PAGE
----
• Share insights and information about their experiences in ways that others can learn from them
  • See beyond their own personal experiences
  • Show concern for more than one issue or agenda
  • Respect the perspectives of others
  • Speak comfortably in a group with candor
  • Interact well with many kinds of people
  • Work in partnership with others
  • A phone interview will be conducted and selected members will be invited to join the Council by receiving an acceptance letter in the mail.

Orientation of Advisory Council Members

Because of the sensitivity of both patients and providers in participating in the council meetings, all members should receive orientation. Advisory council specific orientation includes;

  • Participant introductions
  • The hospital’s history, mission and values
  • Overview of facilities and services
  • Brief presentations by administrators or other key persons
  • Brief presentation by patient or family leaders who have served as council members or in other advisory roles
  • The role of the Council
  • Roles and responsibilities of officers, staff liaison, family members and staff members
  • Overview of a typical meeting structure – minutes, committee reports, typical agenda
  • Review of meeting ground rules
  • Confidentiality statement signature
  • Practical details – where to park, what to wear, what to bring to meetings
  • Attendance expectations

Meeting logistics

The meeting for the Patient and Family Advisory Council will take place at the Adventist Health and Rideout Cancer Center Library for Life. At the first council meeting the members will determine the time, length and frequency of future meetings. Depending on the time of the meetings, lunch or dinner will be provided by the Cancer Center.

Meeting ground rules

To set the tone for the meeting and ensure all participants are comfortable, the meeting ground rules for Patient Advisory Council meetings are the following:

  • Members to sign in
  • Meetings will start and end on time
  • Everyone participates. Every member’s opinion is valuable
  • Maintain confidentiality at the meeting and outside the meeting
  • Avoid sidebar conversations.
  • Focus on the meeting and avoid non-emergency interruptions (No cell phones, please)
  • Voice your concerns at the meeting
  • Decisions will be criteria-based, and the council will strive for consensus
  • All members will support the decisions outside the meeting
  • All assignments will be completed on time
  • Members will think of the big picture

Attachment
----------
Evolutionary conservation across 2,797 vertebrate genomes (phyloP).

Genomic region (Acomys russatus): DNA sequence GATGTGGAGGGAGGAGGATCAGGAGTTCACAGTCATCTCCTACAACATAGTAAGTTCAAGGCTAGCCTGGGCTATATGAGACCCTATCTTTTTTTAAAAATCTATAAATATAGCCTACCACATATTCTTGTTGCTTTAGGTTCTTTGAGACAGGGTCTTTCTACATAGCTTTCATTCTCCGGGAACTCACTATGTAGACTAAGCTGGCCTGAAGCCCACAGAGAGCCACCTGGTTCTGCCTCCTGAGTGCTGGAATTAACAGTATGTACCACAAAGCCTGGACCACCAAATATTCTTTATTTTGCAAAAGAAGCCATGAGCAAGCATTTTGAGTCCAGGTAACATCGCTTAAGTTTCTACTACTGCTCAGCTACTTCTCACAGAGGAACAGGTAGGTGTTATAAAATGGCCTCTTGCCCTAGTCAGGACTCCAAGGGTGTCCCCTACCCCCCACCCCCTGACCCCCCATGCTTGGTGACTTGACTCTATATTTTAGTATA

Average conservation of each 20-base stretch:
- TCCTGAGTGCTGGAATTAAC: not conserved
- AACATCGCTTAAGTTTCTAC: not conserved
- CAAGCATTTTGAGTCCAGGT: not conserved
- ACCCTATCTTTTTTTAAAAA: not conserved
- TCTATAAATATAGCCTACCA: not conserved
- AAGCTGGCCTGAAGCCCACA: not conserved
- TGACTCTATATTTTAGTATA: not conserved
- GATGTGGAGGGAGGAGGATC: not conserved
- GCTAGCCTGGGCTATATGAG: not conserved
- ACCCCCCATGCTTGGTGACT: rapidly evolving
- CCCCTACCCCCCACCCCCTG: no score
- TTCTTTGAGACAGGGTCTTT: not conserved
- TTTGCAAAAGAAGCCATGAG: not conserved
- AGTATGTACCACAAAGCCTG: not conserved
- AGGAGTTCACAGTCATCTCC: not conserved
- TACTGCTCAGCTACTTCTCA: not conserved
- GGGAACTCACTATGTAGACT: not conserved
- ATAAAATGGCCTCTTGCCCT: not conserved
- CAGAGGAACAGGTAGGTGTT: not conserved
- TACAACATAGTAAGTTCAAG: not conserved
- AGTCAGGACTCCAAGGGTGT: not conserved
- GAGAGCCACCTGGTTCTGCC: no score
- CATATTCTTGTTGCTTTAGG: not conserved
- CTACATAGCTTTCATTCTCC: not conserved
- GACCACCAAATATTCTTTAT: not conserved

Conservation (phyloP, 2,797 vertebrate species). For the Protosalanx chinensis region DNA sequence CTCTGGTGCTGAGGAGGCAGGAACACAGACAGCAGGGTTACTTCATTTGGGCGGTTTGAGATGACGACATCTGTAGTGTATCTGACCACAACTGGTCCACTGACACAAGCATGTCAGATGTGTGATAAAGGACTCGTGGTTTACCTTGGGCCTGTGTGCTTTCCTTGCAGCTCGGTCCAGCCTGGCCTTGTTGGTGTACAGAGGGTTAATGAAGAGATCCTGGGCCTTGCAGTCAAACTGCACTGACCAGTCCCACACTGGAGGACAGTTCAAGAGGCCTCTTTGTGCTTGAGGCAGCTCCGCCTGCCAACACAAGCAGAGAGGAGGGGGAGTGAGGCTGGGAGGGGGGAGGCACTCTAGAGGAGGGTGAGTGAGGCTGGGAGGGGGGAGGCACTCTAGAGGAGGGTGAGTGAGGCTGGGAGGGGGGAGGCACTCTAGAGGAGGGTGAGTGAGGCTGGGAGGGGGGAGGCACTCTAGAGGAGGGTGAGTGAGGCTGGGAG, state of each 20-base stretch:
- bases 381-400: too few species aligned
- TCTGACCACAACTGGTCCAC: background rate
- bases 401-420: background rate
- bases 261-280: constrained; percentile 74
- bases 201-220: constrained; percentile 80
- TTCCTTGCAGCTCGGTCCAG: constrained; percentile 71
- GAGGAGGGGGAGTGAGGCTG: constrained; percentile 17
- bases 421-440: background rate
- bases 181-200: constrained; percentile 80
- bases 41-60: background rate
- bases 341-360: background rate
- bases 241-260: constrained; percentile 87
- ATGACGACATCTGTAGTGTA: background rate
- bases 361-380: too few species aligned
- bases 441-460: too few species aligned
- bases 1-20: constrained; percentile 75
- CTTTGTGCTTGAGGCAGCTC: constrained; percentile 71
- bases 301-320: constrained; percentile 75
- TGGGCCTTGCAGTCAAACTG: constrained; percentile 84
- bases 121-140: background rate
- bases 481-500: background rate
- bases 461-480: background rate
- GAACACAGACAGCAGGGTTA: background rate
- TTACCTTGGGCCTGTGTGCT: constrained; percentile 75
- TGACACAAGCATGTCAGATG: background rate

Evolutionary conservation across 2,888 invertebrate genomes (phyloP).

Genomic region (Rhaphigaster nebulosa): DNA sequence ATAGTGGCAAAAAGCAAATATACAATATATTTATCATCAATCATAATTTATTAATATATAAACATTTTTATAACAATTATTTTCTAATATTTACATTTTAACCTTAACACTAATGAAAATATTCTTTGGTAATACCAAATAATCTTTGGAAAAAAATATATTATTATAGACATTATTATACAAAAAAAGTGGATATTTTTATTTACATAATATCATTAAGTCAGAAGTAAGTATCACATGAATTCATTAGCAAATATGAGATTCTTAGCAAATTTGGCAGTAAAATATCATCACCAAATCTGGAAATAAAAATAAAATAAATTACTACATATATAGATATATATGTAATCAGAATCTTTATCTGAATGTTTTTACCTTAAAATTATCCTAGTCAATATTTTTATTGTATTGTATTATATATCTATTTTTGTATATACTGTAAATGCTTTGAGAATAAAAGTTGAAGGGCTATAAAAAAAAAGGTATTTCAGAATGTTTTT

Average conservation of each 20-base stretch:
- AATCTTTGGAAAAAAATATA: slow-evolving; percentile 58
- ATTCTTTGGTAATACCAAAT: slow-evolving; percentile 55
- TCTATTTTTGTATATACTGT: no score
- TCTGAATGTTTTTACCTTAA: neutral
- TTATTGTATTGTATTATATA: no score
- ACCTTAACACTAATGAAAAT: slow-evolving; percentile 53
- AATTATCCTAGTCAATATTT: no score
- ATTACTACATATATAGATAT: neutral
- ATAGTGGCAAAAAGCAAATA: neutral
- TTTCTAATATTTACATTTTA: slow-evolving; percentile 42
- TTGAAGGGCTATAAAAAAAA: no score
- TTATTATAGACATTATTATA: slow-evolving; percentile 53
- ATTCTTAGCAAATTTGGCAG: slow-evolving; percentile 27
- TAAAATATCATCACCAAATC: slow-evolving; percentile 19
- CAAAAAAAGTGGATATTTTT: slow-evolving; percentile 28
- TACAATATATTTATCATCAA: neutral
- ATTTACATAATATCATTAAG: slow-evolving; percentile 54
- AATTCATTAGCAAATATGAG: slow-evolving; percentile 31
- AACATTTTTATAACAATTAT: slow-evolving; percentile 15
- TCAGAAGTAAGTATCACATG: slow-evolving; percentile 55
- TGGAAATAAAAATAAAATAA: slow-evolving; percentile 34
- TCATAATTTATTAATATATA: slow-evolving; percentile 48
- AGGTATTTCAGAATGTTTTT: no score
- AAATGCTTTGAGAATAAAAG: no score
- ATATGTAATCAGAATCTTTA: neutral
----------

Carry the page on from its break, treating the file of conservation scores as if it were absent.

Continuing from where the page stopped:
Council Lead

The Council Lead is the coach of the team. He or she develops the council concept, acquire the necessary funding and organizational support, selects the council coordinator, and manages the operations of the council.

Key characteristics for a Council Lead include:

  • A leadership position in the organization
  • Expertise with the content of the council goal and objectives
  • Time available to devote to the council
  • Communication skills to work comfortably with a diverse group of leaders, professionals, patients and community members
  • Knowledge of council evaluation and data analysis

Council Lead roles and responsibilities include:

  • Develop project goals and objectives
  • Define the council’s role in the organization and in relation to the council’s goals and objectives
  • Obtain organizational and financial support for the council and any projects related
  • Recruiting, orienting and supervising the council coordinator
  • Being a member of the council and participate in meetings
  • Participate in project activities
  • Oversee project evaluation and data analysis
  • Ensure the project is completed on time
  • Commit 1 to 5 hours a week, depending on the size of the project

Council coordinator

A critical person for successful implementation of a patient advisory council, the council coordinator is responsible for the day-to-day management of the council and its activities and should be the first staff member identified and engaged in the project. A council coordinator should be a personable individual with excellent communication skills who is sensitive to individual council member needs; respects diversity; is able to build a team based on trust, honesty and respect.

Council Coordinator roles and responsibilities include:

  • Working directly with the Council Lead
  • Recruit and orientate staff members
  • Recruit and orientate council members
  • Serving as the primary liaison to the council members; providing communication with council members via individual communications, meeting agendas and minutes; and addressing individual concerns or needs
  • Chairing all council meetings
  • Communicate with internal staff and leaders by attending department, staff and individual meetings, and presentations
  • Working with external community organizations through communications, meetings and presentations
  • Coordinating and participating in public relations and media activities, including press releases, media presentations and public events
  • Developing and implementing project strategies and interventions in conjunction with other team members
  • Monitoring the council budget
  • Monitoring the quality of a council project
  • Committing 5 to 20 hours per week, depending on the size of a project the council has committed to

Maintaining and ensuring success

An important part of having a successful advisory council is to track its accomplishments. The council will track the following:

  • Specific goals defined and achieved
  • Minutes
  • Agenda planning with clear closure and transition at the end of each meeting
  • Attendance
  • Invite outside guests when necessary to accomplish goals